Banks considering closing branches or ATMs will need to tell the City regulator before any final decision is made, so that it can monitor whether customers are being treated fairly.
The Financial Conduct Authority (FCA) said it expects banks, building societies and credit unions to keep it informed of any plans for closures or conversions “in good time” before any final decision is made.
Before making a final decision, firms should provide an analysis of the needs of customers using the facilities, the impact of the proposals on them, and what alternatives there are or could be.
The analysis could involve the firm speaking with local groups, charities and the local authority, as well as analysing data it already holds or holding a new customer survey.
If a firm decides to go ahead with a closure, it is expected to clearly communicate this to customers no less than 12 weeks beforehand.
This should include making customers aware of alternatives. This will give customers time to take action, such as switching banks, the regulator said.
However, commentators raised concerns that banks may try to “get around” their commitments to local areas simply by offering them advice on online banking.
The FCA’s guidance, which applies from September 21, says: “The analysis of alternative provision that could reasonably be made available to address any loss of service caused by the closure or conversion could include, but is not limited to the following. The firm could consider:
“Sharing services with other providers;
“Providing mobile banking hubs or cash delivery services;
“Commissioning a free-to-use ATM, or
“Supporting customers to use digital channels where they are able.”
The guidance also says that firms should assess the suitability of any alternatives, including for vulnerable customers.
It adds: “This should include consideration of the relevant characteristics of customers and of the area, such as the quality of internet or mobile signal.”
Concerns about vulnerable people and rural and deprived communities being cut off from cash had been mounting before the coronavirus pandemic struck.
One in 10 UK adults have said they did not know how they would cope, or that they would not cope at all, in a cashless society, according to the FCA’s financial lives survey.
Sarah Coles, personal finance analyst at Hargreaves Lansdown, said: “This isn’t enough to safeguard the future of the increasingly endangered branch network. At best, it’ll give you time to switch to a different local branch, and at worst it will close the last bank in town and offer advice on online banking instead.
“Banks will have to give customers some notice – so they have 12 weeks to switch to a bank with a local branch. They’ll also need to show the FCA they’ve considered their customers, and that they’ll be able to go elsewhere.
“This can mean another bank, the Post Office, commissioning a free ATM or providing a mobile bank. However, it also encompasses offering customers help to access online banking – which is a handy way for banks to get around a commitment to the local area.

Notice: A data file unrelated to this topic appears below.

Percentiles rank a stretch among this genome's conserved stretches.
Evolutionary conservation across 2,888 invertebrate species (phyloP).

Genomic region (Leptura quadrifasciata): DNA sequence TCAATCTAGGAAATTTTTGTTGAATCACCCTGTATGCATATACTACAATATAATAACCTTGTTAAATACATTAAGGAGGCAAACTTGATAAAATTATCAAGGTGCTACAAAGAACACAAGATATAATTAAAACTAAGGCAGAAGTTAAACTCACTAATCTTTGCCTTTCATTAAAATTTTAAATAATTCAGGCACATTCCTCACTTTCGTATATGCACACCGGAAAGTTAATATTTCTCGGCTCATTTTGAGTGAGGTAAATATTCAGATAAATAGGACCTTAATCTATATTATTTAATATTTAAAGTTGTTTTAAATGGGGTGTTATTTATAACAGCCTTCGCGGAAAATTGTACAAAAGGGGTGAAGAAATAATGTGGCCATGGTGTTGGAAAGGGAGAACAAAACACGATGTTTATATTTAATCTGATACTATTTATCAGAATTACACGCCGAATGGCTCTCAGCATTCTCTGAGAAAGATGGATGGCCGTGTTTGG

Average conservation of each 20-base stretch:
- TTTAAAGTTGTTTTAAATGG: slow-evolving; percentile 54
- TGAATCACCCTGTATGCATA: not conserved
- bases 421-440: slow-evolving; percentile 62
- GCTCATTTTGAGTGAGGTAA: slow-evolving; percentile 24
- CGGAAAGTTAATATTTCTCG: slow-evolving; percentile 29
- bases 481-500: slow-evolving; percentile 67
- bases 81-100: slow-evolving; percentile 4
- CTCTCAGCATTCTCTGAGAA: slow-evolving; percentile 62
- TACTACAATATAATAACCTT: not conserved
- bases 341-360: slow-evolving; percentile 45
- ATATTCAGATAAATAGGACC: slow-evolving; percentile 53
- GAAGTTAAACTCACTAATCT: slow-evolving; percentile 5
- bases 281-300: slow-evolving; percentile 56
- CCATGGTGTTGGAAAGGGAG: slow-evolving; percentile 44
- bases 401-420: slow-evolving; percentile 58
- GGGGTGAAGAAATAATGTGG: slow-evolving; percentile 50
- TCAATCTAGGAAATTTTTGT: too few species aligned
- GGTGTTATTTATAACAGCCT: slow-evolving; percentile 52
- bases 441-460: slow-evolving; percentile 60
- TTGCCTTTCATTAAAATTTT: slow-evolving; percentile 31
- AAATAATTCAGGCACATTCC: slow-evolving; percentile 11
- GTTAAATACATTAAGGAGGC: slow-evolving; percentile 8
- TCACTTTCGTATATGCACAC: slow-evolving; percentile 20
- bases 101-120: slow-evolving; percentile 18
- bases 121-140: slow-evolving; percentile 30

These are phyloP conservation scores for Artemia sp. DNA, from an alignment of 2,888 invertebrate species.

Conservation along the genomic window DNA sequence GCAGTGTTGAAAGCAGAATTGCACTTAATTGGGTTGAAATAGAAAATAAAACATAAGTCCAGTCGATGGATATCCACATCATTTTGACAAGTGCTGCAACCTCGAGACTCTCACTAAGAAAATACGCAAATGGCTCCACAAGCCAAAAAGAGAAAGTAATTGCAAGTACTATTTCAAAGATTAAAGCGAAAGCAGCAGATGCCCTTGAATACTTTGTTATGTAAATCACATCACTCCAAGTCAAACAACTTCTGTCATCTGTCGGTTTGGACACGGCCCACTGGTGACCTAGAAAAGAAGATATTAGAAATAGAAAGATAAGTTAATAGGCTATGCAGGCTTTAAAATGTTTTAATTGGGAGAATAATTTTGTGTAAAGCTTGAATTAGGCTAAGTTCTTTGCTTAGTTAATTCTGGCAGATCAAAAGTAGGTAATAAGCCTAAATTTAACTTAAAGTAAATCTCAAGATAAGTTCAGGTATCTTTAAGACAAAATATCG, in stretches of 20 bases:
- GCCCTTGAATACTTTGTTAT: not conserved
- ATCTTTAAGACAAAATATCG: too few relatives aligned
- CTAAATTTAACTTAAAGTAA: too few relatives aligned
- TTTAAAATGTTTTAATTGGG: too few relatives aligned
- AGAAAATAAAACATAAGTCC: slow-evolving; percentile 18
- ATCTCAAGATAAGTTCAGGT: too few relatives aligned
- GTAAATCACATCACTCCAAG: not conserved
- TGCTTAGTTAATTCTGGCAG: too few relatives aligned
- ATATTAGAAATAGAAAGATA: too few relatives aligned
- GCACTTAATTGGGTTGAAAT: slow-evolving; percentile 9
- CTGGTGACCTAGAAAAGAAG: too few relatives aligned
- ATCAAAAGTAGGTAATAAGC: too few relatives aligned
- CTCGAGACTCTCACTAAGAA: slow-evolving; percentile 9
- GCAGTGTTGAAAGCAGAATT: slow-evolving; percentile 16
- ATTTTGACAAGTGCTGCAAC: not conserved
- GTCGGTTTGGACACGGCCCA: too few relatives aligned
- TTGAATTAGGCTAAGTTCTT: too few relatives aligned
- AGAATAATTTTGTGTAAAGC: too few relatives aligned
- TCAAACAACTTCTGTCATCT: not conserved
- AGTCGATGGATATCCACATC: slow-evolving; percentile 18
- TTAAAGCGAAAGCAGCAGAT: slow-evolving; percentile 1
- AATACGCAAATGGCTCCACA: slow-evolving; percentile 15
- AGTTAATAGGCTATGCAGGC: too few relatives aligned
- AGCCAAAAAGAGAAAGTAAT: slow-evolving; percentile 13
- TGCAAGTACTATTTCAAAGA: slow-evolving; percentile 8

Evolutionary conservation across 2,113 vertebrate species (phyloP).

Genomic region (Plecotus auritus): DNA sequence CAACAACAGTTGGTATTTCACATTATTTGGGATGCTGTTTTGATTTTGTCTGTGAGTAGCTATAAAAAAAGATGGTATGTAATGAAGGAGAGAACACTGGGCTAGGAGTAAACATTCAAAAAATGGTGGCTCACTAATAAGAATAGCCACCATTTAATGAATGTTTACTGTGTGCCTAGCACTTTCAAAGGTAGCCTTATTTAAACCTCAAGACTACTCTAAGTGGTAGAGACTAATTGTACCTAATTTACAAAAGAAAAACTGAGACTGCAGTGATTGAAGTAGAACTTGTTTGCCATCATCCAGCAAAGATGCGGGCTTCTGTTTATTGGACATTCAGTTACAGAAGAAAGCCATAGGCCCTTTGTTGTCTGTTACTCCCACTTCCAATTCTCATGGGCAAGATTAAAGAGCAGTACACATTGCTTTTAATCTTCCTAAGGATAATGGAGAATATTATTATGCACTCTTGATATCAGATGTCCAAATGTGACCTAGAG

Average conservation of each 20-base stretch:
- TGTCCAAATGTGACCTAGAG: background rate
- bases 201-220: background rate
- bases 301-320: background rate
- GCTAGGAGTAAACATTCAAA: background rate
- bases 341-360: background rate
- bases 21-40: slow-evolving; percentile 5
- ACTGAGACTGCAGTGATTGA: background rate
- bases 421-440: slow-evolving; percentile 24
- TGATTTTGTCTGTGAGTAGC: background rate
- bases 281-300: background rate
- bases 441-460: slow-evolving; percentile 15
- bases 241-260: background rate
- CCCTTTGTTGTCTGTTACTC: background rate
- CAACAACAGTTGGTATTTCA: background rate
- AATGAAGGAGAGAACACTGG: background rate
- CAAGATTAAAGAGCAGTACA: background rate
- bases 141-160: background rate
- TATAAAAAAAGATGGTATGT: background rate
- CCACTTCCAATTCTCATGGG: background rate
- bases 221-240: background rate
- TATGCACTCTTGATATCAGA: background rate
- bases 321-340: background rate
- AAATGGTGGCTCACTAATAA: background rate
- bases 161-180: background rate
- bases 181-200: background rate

“For banks, this offers the opportunity to close expensive branches with dwindling customer numbers. But for those customers who rely on them, it can make life incredibly difficult. Vulnerable people are far more likely to rely on cash and to struggle to go further afield if a branch is closed. In many cases, online banking isn’t suitable for their needs, so they risk being cut off if their branch or ATM closes for good.”
In the early weeks of the coronavirus lockdown while much of the high street was shut, there were significant falls in ATM withdrawals. The contactless payment limit was also increased from £30 to £45 from April, making it easier for people to use their card as an alternative to cash.
But more recently, as parts of the economy have opened up again, there have been signs of cash use also starting to edge back up.
The Post Office recently reported that business customers deposited £831 million in its branches in August, up by 3.1% compared with July.
Back in April, £313 million was deposited by business customers.
Sheldon Mills, interim executive director of strategy and competition at the FCA, said: “Although closures or conversions are decisions for firms to take, it is important they implement these decisions in ways that are fair to their customers.
“Even during the pandemic, cash remains essential to many consumers. The publication of this guidance sets out clearly our expectations on firms and will ensure that firms make it a priority that customers are treated fairly, especially those who are most vulnerable.”
The guidance will apply to FCA-regulated firms operating physical sites such as bank branches, building society branches, credit union offices or cash points.
The FCA said it will continue to work closely with the Payment Systems Regulator (PSR) to ensure access to cash is maintained.
In the 2020 Budget, the Government said it intends to legislate to protect access to cash for those who need it.
The FCA said its guidance is not intended to overlap with, or to pre-empt any decisions regarding that legislation.
Gareth Shaw, head of money at Which?, said: “While a step in the right direction, this guidance for firms won’t solve the cash crisis on its own – the Government must introduce promised legislation to protect access to cash for as long as people need it.”